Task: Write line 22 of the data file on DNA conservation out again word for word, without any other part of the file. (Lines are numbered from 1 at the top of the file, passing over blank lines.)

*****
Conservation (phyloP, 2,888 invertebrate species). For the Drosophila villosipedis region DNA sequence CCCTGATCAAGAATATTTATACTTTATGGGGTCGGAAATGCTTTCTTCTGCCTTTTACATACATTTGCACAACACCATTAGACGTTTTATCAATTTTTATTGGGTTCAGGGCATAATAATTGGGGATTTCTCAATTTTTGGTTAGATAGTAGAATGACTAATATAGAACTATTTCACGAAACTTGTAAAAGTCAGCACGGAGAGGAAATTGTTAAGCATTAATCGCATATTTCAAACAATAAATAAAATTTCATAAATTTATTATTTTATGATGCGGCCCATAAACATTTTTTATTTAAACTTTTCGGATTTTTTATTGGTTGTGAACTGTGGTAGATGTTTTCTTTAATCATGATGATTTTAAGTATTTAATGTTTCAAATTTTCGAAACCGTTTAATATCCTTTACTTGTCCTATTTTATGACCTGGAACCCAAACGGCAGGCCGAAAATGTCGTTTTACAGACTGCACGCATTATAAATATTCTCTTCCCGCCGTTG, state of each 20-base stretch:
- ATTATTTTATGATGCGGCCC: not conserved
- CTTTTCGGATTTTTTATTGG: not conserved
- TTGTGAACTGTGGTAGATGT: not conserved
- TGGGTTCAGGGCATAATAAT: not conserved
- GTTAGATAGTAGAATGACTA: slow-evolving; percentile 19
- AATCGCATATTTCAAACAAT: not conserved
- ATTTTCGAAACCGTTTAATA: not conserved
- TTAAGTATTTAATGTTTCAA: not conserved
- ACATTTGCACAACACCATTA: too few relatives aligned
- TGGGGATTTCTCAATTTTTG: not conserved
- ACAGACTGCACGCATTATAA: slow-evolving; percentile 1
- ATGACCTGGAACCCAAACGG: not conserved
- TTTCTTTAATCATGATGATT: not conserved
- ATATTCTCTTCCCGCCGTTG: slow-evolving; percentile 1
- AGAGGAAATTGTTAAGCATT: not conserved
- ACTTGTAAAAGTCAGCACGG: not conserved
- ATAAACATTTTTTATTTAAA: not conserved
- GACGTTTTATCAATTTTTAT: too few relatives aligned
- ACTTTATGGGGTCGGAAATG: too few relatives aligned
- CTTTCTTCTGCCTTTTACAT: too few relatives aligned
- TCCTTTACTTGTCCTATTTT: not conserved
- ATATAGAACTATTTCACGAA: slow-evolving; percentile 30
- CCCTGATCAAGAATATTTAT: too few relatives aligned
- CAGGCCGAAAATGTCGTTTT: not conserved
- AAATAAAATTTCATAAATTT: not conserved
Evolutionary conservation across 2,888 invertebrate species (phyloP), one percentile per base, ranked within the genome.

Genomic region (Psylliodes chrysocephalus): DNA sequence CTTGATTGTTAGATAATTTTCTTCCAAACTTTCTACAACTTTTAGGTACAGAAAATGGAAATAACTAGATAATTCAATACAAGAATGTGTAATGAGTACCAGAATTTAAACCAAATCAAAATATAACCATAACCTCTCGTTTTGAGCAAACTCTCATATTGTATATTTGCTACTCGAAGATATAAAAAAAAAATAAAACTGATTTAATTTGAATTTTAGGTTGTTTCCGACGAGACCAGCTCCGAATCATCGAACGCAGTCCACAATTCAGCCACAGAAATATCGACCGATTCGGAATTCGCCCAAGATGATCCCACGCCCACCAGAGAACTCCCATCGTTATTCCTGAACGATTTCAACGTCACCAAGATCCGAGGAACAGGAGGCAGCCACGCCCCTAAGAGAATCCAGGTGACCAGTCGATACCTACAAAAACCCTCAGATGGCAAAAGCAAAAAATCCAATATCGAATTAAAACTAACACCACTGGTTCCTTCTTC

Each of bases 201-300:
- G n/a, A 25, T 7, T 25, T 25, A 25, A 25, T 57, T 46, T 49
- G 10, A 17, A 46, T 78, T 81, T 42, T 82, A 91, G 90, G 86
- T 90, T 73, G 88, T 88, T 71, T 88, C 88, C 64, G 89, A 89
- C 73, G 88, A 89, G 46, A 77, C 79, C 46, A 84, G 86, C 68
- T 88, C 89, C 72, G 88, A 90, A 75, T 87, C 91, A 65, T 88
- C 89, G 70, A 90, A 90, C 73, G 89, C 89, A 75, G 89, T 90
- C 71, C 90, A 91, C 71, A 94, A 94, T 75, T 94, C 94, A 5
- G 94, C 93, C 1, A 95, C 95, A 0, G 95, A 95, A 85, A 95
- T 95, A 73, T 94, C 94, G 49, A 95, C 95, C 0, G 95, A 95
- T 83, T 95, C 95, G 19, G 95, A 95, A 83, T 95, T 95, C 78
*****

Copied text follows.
- TCCTTTACTTGTCCTATTTT: not conserved